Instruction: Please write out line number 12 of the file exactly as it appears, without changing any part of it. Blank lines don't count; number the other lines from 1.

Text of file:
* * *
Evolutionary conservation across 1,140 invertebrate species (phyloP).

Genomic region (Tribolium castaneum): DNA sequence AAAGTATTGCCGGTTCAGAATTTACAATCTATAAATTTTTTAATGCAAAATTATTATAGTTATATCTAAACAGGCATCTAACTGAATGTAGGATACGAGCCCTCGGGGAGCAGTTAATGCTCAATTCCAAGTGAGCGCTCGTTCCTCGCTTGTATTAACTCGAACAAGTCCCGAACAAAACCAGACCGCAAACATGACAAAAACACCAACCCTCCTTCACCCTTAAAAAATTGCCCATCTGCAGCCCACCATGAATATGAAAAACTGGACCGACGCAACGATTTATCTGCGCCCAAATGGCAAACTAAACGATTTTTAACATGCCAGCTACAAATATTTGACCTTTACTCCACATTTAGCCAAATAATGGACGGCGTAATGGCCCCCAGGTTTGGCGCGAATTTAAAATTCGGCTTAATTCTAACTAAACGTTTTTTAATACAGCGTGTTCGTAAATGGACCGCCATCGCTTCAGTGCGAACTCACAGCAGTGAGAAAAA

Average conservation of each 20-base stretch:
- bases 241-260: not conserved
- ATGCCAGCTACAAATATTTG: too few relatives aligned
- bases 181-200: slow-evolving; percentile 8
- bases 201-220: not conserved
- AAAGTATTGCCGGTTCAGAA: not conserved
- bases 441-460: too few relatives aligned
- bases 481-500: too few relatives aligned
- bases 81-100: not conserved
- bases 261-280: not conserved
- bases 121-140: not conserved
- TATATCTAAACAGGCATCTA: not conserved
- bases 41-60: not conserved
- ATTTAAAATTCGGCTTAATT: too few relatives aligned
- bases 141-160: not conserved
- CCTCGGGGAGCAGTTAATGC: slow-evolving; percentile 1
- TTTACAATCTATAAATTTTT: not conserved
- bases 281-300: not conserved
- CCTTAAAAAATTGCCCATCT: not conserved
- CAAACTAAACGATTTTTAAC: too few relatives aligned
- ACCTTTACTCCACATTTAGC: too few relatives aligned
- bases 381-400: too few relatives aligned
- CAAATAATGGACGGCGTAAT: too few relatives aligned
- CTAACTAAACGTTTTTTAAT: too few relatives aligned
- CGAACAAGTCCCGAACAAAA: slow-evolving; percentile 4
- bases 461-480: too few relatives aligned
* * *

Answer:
- bases 261-280: not conserved